NEW YORK (May. 8)
Jewish religious bodies and Jewish community relations agencies remain committed, as they have been for a number of years, to support of public school programs for the promotion of mutual understanding and amity among members of various ethnic, racial and religious groups and to the exclusion of all religious intrusions from the public schools.
This was the consensus of a conference attended by some 60 rabbis, educators; community relations experts and Jewish communal leaders from all parts of the country, held in New York. The conference was sponsored jointly by the Synagogue Council of America and the National Community Relations Advisory Council.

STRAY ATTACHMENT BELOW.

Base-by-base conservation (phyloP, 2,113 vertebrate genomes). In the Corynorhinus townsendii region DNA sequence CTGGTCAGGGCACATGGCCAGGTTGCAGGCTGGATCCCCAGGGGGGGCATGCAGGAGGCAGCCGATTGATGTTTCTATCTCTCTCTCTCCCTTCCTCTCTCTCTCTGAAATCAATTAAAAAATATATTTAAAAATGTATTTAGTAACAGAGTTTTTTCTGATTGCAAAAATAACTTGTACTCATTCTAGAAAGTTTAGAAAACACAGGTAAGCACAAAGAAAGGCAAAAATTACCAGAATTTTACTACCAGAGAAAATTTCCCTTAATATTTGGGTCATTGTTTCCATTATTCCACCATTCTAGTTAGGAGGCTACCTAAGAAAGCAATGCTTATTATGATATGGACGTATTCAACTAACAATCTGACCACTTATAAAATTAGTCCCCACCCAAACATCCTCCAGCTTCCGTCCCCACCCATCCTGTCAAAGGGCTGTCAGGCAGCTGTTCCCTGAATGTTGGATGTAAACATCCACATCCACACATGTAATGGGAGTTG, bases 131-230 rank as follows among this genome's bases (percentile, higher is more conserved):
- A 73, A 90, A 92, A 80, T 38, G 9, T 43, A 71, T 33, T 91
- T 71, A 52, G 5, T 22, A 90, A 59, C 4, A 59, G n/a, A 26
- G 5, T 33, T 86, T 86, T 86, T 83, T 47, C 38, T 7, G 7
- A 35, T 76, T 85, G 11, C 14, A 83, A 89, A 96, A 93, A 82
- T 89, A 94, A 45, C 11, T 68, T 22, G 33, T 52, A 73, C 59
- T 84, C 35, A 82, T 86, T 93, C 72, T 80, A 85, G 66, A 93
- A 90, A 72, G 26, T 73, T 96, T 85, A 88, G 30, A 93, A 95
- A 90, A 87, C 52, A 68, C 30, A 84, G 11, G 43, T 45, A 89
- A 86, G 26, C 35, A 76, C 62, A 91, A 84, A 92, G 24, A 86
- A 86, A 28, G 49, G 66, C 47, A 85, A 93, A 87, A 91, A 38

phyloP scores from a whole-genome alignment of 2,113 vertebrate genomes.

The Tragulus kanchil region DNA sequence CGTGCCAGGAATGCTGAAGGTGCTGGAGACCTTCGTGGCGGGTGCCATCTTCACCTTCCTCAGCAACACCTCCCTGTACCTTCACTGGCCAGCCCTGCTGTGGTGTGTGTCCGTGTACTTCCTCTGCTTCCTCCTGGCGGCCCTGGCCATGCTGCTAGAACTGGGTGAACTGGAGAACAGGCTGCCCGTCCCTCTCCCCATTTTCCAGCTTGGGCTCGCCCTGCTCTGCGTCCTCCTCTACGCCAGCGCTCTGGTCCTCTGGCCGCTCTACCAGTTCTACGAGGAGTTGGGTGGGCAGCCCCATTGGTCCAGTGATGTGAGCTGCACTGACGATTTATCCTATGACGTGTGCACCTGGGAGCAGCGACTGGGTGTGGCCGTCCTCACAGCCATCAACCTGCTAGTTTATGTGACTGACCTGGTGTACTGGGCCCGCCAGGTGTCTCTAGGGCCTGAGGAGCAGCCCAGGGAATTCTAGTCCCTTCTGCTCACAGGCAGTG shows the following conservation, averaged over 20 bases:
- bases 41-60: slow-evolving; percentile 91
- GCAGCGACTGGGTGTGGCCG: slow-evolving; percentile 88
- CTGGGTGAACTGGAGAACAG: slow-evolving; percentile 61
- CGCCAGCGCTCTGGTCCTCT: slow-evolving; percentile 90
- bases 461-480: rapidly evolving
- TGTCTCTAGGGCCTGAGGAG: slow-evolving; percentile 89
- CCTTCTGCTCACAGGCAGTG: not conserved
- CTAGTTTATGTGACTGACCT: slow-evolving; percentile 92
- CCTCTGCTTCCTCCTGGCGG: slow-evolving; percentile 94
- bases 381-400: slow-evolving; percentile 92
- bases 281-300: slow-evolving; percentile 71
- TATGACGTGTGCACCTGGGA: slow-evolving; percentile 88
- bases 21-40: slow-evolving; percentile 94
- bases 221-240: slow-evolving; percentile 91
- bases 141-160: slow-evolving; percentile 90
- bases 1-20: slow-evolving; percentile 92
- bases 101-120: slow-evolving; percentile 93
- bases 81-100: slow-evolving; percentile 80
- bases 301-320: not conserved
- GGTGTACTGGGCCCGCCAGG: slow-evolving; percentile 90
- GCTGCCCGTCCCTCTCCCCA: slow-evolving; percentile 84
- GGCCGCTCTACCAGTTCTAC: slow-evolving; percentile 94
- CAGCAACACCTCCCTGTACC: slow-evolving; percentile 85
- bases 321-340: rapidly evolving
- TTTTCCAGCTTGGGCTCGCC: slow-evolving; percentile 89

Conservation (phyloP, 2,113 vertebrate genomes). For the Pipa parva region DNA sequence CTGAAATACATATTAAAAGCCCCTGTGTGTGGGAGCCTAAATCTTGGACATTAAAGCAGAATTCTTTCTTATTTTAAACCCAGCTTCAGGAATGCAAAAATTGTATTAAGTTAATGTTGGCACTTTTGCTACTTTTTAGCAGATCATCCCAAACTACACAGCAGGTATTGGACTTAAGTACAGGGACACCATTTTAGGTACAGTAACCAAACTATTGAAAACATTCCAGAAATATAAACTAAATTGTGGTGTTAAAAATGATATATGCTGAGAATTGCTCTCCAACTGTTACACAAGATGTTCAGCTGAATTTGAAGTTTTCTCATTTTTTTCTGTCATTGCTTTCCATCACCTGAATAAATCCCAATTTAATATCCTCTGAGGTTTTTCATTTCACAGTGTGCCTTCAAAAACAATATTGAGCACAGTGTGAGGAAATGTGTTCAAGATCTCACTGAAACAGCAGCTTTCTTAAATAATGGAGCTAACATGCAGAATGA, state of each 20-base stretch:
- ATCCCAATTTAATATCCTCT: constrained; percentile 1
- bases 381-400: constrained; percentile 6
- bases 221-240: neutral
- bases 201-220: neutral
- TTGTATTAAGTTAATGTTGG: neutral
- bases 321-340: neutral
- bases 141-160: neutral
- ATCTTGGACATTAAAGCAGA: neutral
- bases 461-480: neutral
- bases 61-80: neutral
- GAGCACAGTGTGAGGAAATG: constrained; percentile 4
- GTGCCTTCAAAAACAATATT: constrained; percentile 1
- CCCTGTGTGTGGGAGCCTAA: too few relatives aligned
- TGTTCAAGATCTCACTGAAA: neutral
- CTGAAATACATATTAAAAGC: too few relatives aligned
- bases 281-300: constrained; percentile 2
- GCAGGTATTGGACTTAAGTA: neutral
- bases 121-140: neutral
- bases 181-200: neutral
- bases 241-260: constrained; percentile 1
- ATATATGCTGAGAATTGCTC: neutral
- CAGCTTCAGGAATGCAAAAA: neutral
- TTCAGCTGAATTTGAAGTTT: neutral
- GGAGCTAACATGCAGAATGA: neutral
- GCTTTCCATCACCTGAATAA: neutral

Bernard H. Trager, NCRAC chairman, in commenting today on the conference, said that it was called “not to reopen discussion of our positions on religion and the public schools and intergroup education through the public schools; but to consult together on how both may most effectively be advanced.”
“There had been many reports,” Mr. Trager explained, that some public school programs in intergroup or intercultural education involve materials or methods that violate the principle of separation of church and state. The purpose of the conference was to try to develop a set of guiding principles for determining what kinds of good intercultural education programs, observing strictly the principles of church-state separation, can be pursued by the public schools.”